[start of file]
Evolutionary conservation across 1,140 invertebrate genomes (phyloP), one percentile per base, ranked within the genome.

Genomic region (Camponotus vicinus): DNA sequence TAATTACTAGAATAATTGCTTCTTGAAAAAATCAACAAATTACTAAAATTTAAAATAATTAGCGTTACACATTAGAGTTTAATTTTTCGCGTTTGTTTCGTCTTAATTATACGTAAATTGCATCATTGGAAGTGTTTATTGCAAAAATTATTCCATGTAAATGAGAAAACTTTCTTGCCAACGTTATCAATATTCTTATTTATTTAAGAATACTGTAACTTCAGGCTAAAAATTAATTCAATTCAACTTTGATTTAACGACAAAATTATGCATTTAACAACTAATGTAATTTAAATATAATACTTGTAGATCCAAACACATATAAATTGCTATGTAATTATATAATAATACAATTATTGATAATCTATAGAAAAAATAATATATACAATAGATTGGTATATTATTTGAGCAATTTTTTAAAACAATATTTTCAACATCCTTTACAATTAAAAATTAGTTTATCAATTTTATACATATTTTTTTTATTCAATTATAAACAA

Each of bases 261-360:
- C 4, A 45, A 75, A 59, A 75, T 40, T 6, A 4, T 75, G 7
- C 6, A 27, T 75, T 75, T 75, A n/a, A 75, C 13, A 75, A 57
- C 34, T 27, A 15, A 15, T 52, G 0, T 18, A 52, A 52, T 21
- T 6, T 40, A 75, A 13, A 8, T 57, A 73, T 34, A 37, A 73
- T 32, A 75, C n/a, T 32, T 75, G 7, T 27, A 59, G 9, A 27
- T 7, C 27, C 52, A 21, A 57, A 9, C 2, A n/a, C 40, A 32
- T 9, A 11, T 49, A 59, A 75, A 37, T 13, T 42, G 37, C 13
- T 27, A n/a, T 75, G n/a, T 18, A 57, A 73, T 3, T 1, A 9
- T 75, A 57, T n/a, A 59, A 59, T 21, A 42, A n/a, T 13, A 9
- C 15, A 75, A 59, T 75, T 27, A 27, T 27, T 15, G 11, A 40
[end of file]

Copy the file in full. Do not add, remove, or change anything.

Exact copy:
Evolutionary conservation across 1,140 invertebrate genomes (phyloP), one percentile per base, ranked within the genome.

Genomic region (Camponotus vicinus): DNA sequence TAATTACTAGAATAATTGCTTCTTGAAAAAATCAACAAATTACTAAAATTTAAAATAATTAGCGTTACACATTAGAGTTTAATTTTTCGCGTTTGTTTCGTCTTAATTATACGTAAATTGCATCATTGGAAGTGTTTATTGCAAAAATTATTCCATGTAAATGAGAAAACTTTCTTGCCAACGTTATCAATATTCTTATTTATTTAAGAATACTGTAACTTCAGGCTAAAAATTAATTCAATTCAACTTTGATTTAACGACAAAATTATGCATTTAACAACTAATGTAATTTAAATATAATACTTGTAGATCCAAACACATATAAATTGCTATGTAATTATATAATAATACAATTATTGATAATCTATAGAAAAAATAATATATACAATAGATTGGTATATTATTTGAGCAATTTTTTAAAACAATATTTTCAACATCCTTTACAATTAAAAATTAGTTTATCAATTTTATACATATTTTTTTTATTCAATTATAAACAA

Each of bases 261-360:
- C 4, A 45, A 75, A 59, A 75, T 40, T 6, A 4, T 75, G 7
- C 6, A 27, T 75, T 75, T 75, A n/a, A 75, C 13, A 75, A 57
- C 34, T 27, A 15, A 15, T 52, G 0, T 18, A 52, A 52, T 21
- T 6, T 40, A 75, A 13, A 8, T 57, A 73, T 34, A 37, A 73
- T 32, A 75, C n/a, T 32, T 75, G 7, T 27, A 59, G 9, A 27
- T 7, C 27, C 52, A 21, A 57, A 9, C 2, A n/a, C 40, A 32
- T 9, A 11, T 49, A 59, A 75, A 37, T 13, T 42, G 37, C 13
- T 27, A n/a, T 75, G n/a, T 18, A 57, A 73, T 3, T 1, A 9
- T 75, A 57, T n/a, A 59, A 59, T 21, A 42, A n/a, T 13, A 9
- C 15, A 75, A 59, T 75, T 27, A 27, T 27, T 15, G 11, A 40